“An animated and fascinating frontman” – Classic Rock ★★★★
“Bowie and Byrne manoeuvres and indie-rock grandiosity– Clash ★★★★
“This is worth your attention” – The Times ★★★★
“Brit polymath”– Mojo ★★★★
Singer songwriter, film-maker, composer and social activist.
Mixed-race and autistic, Arnold was raised by his mother and her same-sex partner amidst a working-class theatrical community. Embracing his LGBTQIA+ heritage, he actively campaigns for inclusivity and diversity through his music.
When Iggy Pop told NME that Tim Arnold’s work reminded him of David Bowie, Arnold’s career was given a new lease of life. Seven albums later and this independent multi-media artist continues to create and self-release music from his home studio with an indefatigable DIY and community collaborative approach.
Without a record label, management or agent, he’s independently released 26 albums. With his latest album Super Connected garnering 4-star reviews in Mojo, The Times and Neurodiverse Review.
Arnold has been working on Super Connected for several years, using his songwriting to explore the seductive power of screen addiction and its corrosive effect on mental health.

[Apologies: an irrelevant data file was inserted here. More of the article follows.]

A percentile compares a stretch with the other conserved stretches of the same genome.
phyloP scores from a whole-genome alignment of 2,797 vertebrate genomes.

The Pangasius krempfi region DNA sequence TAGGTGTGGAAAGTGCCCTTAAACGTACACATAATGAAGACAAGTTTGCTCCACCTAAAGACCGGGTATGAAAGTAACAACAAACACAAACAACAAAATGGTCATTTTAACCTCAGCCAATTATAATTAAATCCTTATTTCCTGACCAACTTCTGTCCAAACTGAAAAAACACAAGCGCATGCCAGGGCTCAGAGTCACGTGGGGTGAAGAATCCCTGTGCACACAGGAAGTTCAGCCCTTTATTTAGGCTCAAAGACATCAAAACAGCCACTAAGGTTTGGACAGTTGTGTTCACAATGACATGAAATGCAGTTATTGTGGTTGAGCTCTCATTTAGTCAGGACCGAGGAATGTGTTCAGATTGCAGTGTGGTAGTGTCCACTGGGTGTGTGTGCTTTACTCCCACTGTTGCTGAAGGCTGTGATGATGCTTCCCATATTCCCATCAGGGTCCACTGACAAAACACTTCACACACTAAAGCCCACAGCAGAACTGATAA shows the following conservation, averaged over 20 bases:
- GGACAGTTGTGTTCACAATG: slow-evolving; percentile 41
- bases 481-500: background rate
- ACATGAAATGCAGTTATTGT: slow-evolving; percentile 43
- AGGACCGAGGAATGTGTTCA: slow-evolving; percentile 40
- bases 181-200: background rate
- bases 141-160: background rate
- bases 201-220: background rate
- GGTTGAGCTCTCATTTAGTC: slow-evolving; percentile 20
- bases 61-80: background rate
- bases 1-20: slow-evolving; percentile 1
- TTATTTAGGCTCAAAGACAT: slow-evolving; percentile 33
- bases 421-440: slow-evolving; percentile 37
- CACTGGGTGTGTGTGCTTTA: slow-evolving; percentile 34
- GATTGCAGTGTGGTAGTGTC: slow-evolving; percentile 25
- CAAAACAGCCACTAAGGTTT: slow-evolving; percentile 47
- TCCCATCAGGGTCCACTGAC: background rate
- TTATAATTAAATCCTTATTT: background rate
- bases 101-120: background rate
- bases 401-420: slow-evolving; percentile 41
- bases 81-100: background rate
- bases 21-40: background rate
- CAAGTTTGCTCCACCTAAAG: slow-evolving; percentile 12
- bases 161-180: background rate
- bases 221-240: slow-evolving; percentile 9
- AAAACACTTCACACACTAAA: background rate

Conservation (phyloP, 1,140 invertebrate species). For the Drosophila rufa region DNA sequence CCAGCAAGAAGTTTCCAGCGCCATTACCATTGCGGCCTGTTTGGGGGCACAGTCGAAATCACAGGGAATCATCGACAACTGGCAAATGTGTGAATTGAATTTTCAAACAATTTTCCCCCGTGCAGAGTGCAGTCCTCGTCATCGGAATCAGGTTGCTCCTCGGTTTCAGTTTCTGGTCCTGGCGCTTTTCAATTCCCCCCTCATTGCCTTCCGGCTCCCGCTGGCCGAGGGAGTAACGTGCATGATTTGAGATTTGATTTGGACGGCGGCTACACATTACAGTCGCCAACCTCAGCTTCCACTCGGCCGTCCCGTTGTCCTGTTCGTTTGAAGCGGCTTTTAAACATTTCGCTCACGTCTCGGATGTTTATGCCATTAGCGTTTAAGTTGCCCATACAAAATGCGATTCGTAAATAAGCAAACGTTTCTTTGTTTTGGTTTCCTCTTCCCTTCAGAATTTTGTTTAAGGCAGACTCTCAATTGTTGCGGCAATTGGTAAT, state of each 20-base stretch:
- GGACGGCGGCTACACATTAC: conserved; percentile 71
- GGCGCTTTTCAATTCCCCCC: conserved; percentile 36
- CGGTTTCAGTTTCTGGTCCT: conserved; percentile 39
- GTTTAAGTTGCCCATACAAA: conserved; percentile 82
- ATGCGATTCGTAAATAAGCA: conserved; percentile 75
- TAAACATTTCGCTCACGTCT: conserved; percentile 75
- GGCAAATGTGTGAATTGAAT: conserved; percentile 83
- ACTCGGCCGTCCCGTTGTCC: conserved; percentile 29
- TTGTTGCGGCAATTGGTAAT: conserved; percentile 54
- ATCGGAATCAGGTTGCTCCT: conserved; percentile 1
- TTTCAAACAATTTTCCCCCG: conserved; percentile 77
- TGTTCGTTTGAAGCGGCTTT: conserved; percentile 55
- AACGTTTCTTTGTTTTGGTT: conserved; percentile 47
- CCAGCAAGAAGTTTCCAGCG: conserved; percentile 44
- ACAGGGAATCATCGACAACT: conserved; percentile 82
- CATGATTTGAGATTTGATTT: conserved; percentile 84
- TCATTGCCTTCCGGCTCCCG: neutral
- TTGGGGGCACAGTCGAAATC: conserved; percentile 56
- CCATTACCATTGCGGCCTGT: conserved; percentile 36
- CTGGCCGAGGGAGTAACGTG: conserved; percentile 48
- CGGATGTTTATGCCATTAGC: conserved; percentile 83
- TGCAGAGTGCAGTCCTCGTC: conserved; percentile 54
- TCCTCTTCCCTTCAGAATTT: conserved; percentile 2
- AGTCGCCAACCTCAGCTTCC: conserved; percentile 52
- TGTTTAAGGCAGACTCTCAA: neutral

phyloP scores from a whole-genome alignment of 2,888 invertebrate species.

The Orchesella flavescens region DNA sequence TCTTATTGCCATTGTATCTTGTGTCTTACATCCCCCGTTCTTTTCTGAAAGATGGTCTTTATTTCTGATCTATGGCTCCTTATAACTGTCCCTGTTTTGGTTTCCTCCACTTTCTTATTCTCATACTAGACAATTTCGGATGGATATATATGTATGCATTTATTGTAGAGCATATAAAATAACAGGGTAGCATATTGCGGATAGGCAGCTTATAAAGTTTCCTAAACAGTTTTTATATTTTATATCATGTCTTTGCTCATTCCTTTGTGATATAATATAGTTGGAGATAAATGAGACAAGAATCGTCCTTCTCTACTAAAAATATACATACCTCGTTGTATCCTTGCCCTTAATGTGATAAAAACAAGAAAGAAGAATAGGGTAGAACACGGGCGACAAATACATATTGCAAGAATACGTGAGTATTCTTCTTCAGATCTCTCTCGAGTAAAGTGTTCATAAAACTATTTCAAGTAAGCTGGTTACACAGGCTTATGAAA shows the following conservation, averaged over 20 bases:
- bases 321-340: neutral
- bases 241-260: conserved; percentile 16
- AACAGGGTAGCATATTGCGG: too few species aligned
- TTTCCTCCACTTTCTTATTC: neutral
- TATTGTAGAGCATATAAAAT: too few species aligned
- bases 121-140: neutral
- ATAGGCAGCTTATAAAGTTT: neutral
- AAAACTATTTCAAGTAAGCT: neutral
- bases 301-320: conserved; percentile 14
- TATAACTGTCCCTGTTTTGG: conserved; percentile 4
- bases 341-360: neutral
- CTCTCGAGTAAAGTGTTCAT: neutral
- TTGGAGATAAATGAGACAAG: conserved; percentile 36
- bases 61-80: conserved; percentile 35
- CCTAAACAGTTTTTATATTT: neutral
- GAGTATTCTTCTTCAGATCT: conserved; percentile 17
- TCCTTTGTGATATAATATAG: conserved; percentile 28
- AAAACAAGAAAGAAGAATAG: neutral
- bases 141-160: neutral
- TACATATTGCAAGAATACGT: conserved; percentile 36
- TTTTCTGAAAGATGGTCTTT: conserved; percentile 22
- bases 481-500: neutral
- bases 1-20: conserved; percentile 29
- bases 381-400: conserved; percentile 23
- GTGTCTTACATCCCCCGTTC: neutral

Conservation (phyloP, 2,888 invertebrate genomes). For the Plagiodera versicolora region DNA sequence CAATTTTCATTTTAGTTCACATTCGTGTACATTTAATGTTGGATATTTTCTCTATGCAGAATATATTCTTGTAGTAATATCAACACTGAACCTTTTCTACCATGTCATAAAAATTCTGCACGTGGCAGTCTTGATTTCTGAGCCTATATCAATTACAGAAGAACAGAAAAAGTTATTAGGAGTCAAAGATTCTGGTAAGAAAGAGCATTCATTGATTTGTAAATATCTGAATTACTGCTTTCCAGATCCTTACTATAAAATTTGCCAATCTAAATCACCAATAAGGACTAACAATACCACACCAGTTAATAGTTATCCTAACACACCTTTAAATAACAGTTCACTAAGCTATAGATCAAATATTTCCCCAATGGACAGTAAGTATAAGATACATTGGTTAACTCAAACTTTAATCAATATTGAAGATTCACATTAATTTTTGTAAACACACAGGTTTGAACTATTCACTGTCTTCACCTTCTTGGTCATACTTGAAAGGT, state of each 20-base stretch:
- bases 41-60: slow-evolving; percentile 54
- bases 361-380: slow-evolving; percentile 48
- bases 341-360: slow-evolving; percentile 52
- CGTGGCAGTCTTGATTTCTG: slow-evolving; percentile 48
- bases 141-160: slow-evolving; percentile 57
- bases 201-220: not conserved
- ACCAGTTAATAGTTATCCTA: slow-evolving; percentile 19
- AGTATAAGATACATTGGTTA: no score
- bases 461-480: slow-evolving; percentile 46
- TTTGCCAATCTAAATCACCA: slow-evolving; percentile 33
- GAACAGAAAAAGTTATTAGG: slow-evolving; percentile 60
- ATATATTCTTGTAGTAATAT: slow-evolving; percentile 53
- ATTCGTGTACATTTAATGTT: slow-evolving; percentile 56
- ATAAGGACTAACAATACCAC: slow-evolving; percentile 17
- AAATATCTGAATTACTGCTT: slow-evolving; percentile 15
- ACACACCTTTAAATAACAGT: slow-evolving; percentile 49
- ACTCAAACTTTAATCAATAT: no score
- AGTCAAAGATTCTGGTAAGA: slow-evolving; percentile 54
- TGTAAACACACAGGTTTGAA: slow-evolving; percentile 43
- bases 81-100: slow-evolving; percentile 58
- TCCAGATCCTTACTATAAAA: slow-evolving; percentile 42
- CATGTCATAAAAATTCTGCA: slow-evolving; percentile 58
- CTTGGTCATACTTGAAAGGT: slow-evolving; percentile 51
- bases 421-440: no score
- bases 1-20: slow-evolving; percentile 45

Writing songs that touched on his own mental health prompted him to seek psychiatric assessment from the NHS during the 2020 lockdown. Two years later, the album complete, he was finally diagnosed with autism and ADHD. What started as a concept album about human behaviour and big tech, resulted in an empowering journey of self-discovery.
Arnold’s autism has presented significant difficulties, making it challenging to progress in his career.
Looking at his career highlights, it’s hard to believe he has self-produced such a body of work without professional representation. But it has given him the freedom to explore unique and eclectic ways of creating. With Super Connected, Arnold addresses social media’s impact on our mental health. A narrative driven concept album for the digital age, it occupies a surprisingly uncharted lyrical territory in contemporary music.
In 2022, UK charity Help Musicians acknowledged Arnold as an artist with a disability. The charity supported the album launch of Super Connected, which debuted to standing ovations at London’s Roundhouse in May 2023.